We have been hearing about clerical child abuse for nearly two decades now in Ireland, but what is truly shocking from the Ryan report is the sheer scale of the problem. It’s a cast of thousands, if not tens of thousands. At the core were the abusers, running into the hundreds. But it didn’t stop there. Many people in high places kept quiet while these thugs did whatever they wished. What were the colleagues, the managers, the principals, the school inspectors, the civil servants, the police, the priests, the judges, the bishops and the politicians doing during this time? What did they know? What did they try to hide? This is the scandal.
There was a system in place. Clinical, effective, and unconscionably evil. This system sought to protect its own integrity above everything else, with little thought to those in its charge. This system resolutely defended the very antithesis of what it set itself up to achieve. They talked about love, but they dealt in cruelty. They talked about hope, but they only brought despair. They talked about caring, but they left a trail of broken people in their wake.
In the case of the Christian Brothers or the Sisters of Mercy, although the time for real accountability has long gone, it’s time they sold all their properties to the state to compensate the abuse victims and got off the stage. They leave behind a shameful legacy and thousands of damaged lives. They should forego their role in the education of the young, or the treatment of the sick. That’s the state’s job, not the job of the religious, who preach love and caring while keeping their dark criminal secrets under lock and key. It’s sickening that any institution, having committed so much evil during their tenure, could have any remaining authority in Irish public life.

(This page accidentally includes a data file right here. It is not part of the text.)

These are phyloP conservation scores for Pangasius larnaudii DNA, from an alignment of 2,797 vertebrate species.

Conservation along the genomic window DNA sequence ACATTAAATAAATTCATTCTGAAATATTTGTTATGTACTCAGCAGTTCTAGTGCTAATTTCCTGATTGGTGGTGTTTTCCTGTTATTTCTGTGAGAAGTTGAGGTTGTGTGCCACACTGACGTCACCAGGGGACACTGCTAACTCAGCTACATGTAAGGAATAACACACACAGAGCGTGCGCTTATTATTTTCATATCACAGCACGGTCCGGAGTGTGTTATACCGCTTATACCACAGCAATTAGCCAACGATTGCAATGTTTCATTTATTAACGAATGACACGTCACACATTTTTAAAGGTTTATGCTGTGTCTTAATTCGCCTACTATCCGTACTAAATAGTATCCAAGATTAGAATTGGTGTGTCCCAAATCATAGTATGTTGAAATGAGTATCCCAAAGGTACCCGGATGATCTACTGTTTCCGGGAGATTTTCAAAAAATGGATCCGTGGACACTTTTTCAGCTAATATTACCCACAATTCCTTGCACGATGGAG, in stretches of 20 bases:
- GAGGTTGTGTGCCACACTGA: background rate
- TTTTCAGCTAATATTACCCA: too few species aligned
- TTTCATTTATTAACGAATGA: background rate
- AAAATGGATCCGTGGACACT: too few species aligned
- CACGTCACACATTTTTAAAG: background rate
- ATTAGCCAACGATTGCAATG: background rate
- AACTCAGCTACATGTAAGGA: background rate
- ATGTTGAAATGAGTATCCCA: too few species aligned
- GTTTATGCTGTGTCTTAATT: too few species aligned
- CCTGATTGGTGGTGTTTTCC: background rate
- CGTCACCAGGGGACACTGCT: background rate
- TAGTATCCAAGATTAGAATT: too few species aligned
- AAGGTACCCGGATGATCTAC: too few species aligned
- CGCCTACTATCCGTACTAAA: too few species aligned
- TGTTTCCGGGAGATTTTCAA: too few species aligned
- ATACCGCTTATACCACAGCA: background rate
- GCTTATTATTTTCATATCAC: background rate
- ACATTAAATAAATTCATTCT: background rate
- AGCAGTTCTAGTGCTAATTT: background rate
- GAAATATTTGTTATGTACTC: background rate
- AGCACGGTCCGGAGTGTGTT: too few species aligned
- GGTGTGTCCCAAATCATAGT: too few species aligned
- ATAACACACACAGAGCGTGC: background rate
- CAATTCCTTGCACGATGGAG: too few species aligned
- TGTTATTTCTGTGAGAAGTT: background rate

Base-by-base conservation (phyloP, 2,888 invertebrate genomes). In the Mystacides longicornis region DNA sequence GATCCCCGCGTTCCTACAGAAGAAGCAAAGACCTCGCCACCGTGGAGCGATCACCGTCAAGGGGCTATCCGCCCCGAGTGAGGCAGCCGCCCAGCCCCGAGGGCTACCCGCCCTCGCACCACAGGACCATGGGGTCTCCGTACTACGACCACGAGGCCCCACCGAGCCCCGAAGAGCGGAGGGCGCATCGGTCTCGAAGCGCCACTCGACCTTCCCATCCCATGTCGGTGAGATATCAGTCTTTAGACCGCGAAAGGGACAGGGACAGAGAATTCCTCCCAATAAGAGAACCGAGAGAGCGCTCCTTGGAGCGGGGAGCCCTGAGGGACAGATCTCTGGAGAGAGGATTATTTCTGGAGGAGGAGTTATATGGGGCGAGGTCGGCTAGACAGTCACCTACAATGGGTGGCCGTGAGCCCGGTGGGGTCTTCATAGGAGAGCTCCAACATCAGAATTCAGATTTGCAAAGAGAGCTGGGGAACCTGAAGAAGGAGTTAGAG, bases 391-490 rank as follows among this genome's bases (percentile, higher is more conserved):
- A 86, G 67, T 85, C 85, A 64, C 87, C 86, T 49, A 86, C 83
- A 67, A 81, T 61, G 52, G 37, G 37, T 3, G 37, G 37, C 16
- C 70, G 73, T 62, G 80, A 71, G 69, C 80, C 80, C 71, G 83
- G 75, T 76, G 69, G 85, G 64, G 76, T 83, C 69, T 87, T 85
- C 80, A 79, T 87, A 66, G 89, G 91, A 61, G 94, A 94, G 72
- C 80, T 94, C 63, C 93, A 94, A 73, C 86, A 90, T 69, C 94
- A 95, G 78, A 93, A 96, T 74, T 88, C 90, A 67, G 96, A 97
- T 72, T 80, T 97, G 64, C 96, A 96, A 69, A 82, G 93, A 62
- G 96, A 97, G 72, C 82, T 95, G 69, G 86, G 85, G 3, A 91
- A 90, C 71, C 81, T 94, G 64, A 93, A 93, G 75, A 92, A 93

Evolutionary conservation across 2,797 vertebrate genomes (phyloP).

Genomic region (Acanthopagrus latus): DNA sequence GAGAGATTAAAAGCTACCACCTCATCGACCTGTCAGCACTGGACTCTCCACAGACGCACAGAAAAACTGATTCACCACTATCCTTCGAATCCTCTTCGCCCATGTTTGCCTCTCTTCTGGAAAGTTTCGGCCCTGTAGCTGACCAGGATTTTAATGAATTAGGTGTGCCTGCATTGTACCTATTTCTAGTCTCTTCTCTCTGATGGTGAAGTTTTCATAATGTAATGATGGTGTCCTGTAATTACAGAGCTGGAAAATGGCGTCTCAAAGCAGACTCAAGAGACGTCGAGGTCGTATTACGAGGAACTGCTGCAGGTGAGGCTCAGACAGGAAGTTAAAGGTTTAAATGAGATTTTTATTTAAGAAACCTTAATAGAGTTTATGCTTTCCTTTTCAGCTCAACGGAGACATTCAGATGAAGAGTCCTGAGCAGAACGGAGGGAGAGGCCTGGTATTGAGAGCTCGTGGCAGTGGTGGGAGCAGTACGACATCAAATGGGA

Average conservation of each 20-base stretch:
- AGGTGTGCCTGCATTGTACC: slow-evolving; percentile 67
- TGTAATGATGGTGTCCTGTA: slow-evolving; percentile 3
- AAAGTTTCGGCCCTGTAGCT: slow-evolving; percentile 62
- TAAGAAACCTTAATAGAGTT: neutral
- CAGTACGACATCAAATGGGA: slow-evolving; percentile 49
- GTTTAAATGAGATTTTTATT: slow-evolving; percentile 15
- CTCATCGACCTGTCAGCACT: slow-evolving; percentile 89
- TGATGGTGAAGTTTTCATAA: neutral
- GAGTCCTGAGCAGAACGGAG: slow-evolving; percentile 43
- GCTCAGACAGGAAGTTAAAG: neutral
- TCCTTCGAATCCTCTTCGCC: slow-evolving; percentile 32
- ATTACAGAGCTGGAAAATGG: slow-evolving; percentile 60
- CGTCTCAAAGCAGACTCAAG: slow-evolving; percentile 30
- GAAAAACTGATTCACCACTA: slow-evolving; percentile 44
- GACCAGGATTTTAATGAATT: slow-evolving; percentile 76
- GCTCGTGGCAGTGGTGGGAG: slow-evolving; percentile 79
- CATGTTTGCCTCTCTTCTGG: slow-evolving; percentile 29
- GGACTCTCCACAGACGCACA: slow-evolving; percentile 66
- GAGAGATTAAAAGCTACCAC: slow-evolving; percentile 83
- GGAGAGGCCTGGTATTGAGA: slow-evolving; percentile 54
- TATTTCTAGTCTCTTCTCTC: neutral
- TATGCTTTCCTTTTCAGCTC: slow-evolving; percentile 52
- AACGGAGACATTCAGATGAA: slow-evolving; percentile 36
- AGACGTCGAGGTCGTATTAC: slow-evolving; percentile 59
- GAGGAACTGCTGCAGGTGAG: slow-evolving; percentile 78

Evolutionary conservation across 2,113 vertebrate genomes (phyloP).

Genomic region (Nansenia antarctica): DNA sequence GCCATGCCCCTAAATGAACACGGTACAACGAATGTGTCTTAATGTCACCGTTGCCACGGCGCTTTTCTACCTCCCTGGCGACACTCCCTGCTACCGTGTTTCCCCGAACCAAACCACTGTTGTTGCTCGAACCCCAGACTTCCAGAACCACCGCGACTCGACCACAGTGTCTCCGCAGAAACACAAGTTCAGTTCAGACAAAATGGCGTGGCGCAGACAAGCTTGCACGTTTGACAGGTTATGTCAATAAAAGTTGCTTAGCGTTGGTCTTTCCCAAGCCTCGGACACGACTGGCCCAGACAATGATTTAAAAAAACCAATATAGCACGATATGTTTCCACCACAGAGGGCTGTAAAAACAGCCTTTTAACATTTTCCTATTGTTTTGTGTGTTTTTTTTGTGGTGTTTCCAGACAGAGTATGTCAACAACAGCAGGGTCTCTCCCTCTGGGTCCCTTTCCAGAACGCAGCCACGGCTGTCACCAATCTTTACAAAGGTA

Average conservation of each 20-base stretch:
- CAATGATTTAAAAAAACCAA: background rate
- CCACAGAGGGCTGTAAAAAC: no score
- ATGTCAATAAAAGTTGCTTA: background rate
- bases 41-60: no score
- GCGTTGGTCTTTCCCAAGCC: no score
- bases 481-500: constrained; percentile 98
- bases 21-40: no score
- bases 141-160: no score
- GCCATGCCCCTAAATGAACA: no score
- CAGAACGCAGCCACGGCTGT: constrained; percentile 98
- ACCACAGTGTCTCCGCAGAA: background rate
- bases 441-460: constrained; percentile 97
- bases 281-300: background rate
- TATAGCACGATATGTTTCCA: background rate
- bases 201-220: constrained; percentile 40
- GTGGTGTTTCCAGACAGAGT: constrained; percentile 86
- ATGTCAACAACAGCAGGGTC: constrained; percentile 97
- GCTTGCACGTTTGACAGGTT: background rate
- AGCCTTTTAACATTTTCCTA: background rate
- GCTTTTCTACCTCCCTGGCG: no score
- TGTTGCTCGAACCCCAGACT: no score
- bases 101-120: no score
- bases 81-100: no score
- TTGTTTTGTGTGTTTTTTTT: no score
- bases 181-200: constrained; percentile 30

But by and large, it’s all a footnote. These orders started hemorrhaging staff forty years ago. Even when I was in school, you would have been considered half-mad to even contemplate joining the Christian Brothers or the nuns. What remains, by and large, is a handful of septuagenarians and octogenarians in retirement homes. Most of the real criminals are long dead – saved from the debt they clearly should have repaid in their lifetimes. The bigger issue is the degree to which the authorities collaborated together, and how such collaborations should be identified, exposed and struck down whenever they occur.
For markets to work, there are strict anti-collaboration laws between suppliers, enforceable by harsh penalties. A similar situation applies to the management of the vulnerable. The managers and the regulators must never collaborate. They must never make allowances for each other. Where power rests with just one group, abuses will happen.We need to ensure that all systems of for managing the young, the sick, the elderly and the disabled are more transparent and accountable. We need systems whereby wrongdoing can be corrected quickly for the sake of those who depend on the services of that system. Bad teachers can still get protection from management and from Trade Unions, and from lax inspection regimes. So too can bad nurses, bad doctors, bad police, bad managers and bad civil servants. Even when you take the Catholic Church out of the equation, there is plenty of reason to believe that this generational disease in Irish public life will go on and on.
This link on Paddy Doyle’s website will tell you all you need to know about how much the Church and the State colluded together. It’s shameful and disgusting.